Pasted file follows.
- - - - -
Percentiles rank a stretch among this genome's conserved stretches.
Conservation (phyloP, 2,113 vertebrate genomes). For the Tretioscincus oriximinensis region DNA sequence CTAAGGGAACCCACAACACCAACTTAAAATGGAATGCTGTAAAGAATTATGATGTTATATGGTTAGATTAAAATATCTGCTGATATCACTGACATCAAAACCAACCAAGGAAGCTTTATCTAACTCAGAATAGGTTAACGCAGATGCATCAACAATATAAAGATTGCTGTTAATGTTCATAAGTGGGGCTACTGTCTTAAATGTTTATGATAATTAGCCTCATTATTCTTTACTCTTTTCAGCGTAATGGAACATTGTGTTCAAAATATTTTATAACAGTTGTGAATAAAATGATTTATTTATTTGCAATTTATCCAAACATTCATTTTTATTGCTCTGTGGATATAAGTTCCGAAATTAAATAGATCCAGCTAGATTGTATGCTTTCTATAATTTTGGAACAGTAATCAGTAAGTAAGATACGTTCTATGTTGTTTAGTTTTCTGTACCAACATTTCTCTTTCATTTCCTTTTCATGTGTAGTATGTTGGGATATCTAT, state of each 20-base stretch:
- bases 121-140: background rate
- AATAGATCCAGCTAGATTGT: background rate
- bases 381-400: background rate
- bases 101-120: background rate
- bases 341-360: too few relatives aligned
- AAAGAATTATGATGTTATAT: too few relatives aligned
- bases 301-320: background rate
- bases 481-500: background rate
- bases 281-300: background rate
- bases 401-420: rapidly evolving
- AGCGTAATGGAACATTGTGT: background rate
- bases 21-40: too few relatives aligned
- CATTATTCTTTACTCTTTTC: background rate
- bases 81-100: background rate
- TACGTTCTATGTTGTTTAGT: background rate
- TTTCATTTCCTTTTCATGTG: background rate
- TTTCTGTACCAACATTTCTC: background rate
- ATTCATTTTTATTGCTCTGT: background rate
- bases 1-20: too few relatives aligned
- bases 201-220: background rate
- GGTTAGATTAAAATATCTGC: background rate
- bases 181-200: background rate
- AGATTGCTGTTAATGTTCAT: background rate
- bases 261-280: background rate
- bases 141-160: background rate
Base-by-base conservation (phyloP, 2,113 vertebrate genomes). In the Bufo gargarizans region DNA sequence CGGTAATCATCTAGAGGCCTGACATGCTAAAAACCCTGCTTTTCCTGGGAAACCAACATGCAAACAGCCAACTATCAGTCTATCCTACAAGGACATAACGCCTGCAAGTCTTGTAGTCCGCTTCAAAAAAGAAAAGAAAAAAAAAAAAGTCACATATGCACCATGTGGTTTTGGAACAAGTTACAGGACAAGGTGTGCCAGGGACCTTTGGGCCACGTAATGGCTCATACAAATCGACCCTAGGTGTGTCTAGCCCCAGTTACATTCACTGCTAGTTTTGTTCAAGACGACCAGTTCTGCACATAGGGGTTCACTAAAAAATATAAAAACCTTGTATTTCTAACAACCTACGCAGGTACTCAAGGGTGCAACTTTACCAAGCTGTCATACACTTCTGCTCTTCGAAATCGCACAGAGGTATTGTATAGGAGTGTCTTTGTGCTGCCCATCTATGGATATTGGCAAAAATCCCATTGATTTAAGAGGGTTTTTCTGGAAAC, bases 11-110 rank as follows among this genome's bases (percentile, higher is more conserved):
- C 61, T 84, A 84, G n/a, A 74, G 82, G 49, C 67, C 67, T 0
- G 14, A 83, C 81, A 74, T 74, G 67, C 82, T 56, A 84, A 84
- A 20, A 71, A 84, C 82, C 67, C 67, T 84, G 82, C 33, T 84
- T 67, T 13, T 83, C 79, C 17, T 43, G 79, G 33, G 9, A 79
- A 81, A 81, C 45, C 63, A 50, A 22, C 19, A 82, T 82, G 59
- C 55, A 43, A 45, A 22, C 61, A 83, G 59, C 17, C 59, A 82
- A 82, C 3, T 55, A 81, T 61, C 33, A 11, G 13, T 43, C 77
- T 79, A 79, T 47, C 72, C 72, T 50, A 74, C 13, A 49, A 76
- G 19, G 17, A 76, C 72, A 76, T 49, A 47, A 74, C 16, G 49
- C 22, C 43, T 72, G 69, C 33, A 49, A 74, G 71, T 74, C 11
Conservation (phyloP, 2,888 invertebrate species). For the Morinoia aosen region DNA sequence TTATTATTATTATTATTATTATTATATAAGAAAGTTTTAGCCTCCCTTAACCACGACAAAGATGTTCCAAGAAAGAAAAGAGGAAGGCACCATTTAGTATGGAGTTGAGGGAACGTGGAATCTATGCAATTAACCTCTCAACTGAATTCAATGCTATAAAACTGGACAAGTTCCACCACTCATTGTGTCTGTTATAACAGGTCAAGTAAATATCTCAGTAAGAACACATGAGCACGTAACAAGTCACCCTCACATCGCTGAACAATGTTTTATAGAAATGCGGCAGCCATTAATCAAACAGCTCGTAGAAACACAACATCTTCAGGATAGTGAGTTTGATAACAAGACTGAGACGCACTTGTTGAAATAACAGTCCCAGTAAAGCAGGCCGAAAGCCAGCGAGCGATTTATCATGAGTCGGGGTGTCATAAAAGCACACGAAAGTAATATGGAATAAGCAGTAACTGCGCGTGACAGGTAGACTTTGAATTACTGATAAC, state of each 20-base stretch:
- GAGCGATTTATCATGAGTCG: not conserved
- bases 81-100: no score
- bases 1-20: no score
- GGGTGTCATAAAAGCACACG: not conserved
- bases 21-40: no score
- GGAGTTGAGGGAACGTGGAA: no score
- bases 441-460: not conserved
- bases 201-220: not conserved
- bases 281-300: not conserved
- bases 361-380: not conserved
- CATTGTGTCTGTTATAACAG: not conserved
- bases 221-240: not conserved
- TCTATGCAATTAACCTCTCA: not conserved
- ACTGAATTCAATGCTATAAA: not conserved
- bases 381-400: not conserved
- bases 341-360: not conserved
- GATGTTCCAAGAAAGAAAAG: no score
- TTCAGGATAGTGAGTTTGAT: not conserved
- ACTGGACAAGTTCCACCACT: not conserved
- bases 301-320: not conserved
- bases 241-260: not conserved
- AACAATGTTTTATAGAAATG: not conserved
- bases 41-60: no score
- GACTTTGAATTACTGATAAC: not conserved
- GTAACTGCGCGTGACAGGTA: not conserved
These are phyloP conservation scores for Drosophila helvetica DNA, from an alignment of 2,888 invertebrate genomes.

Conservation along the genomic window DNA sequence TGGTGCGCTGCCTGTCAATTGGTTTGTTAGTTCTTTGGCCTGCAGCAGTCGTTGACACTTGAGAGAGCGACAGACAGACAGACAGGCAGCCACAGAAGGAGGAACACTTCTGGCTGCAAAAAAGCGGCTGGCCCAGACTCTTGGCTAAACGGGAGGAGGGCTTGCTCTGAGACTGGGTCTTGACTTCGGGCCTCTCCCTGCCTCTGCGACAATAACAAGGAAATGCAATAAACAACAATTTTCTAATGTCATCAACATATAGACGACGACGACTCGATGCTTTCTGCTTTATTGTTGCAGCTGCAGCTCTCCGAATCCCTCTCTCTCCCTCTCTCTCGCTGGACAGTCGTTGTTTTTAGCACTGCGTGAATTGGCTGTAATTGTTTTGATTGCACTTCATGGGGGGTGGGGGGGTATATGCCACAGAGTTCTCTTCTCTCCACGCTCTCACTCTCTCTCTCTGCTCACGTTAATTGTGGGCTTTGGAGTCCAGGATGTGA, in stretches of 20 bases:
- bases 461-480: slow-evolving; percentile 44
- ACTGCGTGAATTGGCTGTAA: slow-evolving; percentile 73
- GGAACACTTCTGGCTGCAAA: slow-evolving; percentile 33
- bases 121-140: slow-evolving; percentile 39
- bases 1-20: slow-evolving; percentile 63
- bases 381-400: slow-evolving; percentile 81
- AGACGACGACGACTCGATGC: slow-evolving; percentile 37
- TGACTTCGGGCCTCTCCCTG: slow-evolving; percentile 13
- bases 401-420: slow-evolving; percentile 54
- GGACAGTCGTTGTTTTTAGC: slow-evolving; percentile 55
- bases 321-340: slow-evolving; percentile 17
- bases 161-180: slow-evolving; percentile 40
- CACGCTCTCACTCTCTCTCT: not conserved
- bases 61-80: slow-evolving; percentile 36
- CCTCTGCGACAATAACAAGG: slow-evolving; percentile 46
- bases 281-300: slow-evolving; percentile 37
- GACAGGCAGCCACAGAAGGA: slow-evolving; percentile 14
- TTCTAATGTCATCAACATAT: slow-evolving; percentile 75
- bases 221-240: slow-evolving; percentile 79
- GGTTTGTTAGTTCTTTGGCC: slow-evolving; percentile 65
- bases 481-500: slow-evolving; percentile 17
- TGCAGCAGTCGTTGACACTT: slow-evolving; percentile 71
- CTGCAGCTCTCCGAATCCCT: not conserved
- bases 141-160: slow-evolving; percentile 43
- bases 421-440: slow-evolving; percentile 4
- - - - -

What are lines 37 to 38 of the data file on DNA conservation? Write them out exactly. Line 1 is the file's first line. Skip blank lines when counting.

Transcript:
- G 19, G 17, A 76, C 72, A 76, T 49, A 47, A 74, C 16, G 49
- C 22, C 43, T 72, G 69, C 33, A 49, A 74, G 71, T 74, C 11